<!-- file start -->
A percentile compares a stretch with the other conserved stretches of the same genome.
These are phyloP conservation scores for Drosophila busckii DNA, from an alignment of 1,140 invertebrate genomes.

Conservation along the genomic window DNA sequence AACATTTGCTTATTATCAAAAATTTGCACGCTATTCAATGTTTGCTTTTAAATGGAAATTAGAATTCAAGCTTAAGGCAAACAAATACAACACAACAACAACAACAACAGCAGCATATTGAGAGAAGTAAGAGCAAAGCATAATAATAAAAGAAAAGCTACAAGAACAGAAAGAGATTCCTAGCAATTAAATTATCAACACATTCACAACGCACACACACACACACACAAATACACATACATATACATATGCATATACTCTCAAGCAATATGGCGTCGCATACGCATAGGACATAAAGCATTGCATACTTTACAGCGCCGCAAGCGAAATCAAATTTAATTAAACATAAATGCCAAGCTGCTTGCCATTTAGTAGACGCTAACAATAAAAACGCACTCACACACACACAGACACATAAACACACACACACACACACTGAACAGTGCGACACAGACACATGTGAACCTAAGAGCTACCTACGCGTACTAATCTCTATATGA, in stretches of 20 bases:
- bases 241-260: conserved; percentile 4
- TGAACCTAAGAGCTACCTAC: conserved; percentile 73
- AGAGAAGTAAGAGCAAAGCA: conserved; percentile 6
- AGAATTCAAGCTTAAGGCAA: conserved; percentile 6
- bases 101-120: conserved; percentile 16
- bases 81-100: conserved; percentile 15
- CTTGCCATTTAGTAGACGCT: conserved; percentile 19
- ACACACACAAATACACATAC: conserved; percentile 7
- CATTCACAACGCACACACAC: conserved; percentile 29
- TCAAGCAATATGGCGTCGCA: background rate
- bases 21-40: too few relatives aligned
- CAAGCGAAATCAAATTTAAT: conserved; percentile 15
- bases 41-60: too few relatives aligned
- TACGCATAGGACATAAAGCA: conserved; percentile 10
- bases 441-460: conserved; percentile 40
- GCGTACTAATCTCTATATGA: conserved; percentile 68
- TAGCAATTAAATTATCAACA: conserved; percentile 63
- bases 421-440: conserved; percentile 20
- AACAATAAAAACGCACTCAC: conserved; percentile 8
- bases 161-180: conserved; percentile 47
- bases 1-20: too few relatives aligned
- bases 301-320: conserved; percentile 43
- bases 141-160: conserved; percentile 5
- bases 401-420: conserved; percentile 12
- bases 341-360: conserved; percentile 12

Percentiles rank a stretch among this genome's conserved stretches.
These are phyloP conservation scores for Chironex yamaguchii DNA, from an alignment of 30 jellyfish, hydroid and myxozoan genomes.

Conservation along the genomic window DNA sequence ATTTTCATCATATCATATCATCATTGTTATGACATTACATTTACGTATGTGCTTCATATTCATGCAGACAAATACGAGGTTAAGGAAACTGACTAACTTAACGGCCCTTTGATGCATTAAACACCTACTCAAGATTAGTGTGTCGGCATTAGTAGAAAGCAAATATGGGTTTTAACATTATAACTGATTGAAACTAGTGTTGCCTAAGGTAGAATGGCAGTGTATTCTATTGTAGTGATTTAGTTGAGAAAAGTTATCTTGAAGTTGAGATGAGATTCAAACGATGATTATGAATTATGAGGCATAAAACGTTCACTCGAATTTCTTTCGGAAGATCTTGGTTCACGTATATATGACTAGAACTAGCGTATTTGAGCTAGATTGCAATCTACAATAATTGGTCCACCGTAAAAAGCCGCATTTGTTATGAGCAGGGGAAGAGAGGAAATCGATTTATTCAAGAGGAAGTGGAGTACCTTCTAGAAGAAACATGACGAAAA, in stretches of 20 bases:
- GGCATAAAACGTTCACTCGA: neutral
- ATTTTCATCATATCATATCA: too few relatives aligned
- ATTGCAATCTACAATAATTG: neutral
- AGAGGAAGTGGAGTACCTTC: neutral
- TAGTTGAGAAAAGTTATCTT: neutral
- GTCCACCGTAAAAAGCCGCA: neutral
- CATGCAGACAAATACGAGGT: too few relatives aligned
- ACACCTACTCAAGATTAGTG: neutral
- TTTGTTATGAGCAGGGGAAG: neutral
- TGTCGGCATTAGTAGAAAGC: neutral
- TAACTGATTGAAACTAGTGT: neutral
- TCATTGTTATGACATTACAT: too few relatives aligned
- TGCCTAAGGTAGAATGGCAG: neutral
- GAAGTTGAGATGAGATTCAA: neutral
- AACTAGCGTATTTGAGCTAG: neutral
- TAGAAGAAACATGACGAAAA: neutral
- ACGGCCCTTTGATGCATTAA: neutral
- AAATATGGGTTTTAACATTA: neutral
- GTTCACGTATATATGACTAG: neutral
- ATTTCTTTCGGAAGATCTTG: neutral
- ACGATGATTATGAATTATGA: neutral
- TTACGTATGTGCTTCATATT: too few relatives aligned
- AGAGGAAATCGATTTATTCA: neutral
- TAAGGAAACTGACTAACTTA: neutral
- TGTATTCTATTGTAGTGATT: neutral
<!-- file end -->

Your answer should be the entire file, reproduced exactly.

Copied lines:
A percentile compares a stretch with the other conserved stretches of the same genome.
These are phyloP conservation scores for Drosophila busckii DNA, from an alignment of 1,140 invertebrate genomes.

Conservation along the genomic window DNA sequence AACATTTGCTTATTATCAAAAATTTGCACGCTATTCAATGTTTGCTTTTAAATGGAAATTAGAATTCAAGCTTAAGGCAAACAAATACAACACAACAACAACAACAACAGCAGCATATTGAGAGAAGTAAGAGCAAAGCATAATAATAAAAGAAAAGCTACAAGAACAGAAAGAGATTCCTAGCAATTAAATTATCAACACATTCACAACGCACACACACACACACACAAATACACATACATATACATATGCATATACTCTCAAGCAATATGGCGTCGCATACGCATAGGACATAAAGCATTGCATACTTTACAGCGCCGCAAGCGAAATCAAATTTAATTAAACATAAATGCCAAGCTGCTTGCCATTTAGTAGACGCTAACAATAAAAACGCACTCACACACACACAGACACATAAACACACACACACACACACTGAACAGTGCGACACAGACACATGTGAACCTAAGAGCTACCTACGCGTACTAATCTCTATATGA, in stretches of 20 bases:
- bases 241-260: conserved; percentile 4
- TGAACCTAAGAGCTACCTAC: conserved; percentile 73
- AGAGAAGTAAGAGCAAAGCA: conserved; percentile 6
- AGAATTCAAGCTTAAGGCAA: conserved; percentile 6
- bases 101-120: conserved; percentile 16
- bases 81-100: conserved; percentile 15
- CTTGCCATTTAGTAGACGCT: conserved; percentile 19
- ACACACACAAATACACATAC: conserved; percentile 7
- CATTCACAACGCACACACAC: conserved; percentile 29
- TCAAGCAATATGGCGTCGCA: background rate
- bases 21-40: too few relatives aligned
- CAAGCGAAATCAAATTTAAT: conserved; percentile 15
- bases 41-60: too few relatives aligned
- TACGCATAGGACATAAAGCA: conserved; percentile 10
- bases 441-460: conserved; percentile 40
- GCGTACTAATCTCTATATGA: conserved; percentile 68
- TAGCAATTAAATTATCAACA: conserved; percentile 63
- bases 421-440: conserved; percentile 20
- AACAATAAAAACGCACTCAC: conserved; percentile 8
- bases 161-180: conserved; percentile 47
- bases 1-20: too few relatives aligned
- bases 301-320: conserved; percentile 43
- bases 141-160: conserved; percentile 5
- bases 401-420: conserved; percentile 12
- bases 341-360: conserved; percentile 12

Percentiles rank a stretch among this genome's conserved stretches.
These are phyloP conservation scores for Chironex yamaguchii DNA, from an alignment of 30 jellyfish, hydroid and myxozoan genomes.

Conservation along the genomic window DNA sequence ATTTTCATCATATCATATCATCATTGTTATGACATTACATTTACGTATGTGCTTCATATTCATGCAGACAAATACGAGGTTAAGGAAACTGACTAACTTAACGGCCCTTTGATGCATTAAACACCTACTCAAGATTAGTGTGTCGGCATTAGTAGAAAGCAAATATGGGTTTTAACATTATAACTGATTGAAACTAGTGTTGCCTAAGGTAGAATGGCAGTGTATTCTATTGTAGTGATTTAGTTGAGAAAAGTTATCTTGAAGTTGAGATGAGATTCAAACGATGATTATGAATTATGAGGCATAAAACGTTCACTCGAATTTCTTTCGGAAGATCTTGGTTCACGTATATATGACTAGAACTAGCGTATTTGAGCTAGATTGCAATCTACAATAATTGGTCCACCGTAAAAAGCCGCATTTGTTATGAGCAGGGGAAGAGAGGAAATCGATTTATTCAAGAGGAAGTGGAGTACCTTCTAGAAGAAACATGACGAAAA, in stretches of 20 bases:
- GGCATAAAACGTTCACTCGA: neutral
- ATTTTCATCATATCATATCA: too few relatives aligned
- ATTGCAATCTACAATAATTG: neutral
- AGAGGAAGTGGAGTACCTTC: neutral
- TAGTTGAGAAAAGTTATCTT: neutral
- GTCCACCGTAAAAAGCCGCA: neutral
- CATGCAGACAAATACGAGGT: too few relatives aligned
- ACACCTACTCAAGATTAGTG: neutral
- TTTGTTATGAGCAGGGGAAG: neutral
- TGTCGGCATTAGTAGAAAGC: neutral
- TAACTGATTGAAACTAGTGT: neutral
- TCATTGTTATGACATTACAT: too few relatives aligned
- TGCCTAAGGTAGAATGGCAG: neutral
- GAAGTTGAGATGAGATTCAA: neutral
- AACTAGCGTATTTGAGCTAG: neutral
- TAGAAGAAACATGACGAAAA: neutral
- ACGGCCCTTTGATGCATTAA: neutral
- AAATATGGGTTTTAACATTA: neutral
- GTTCACGTATATATGACTAG: neutral
- ATTTCTTTCGGAAGATCTTG: neutral
- ACGATGATTATGAATTATGA: neutral
- TTACGTATGTGCTTCATATT: too few relatives aligned
- AGAGGAAATCGATTTATTCA: neutral
- TAAGGAAACTGACTAACTTA: neutral
- TGTATTCTATTGTAGTGATT: neutral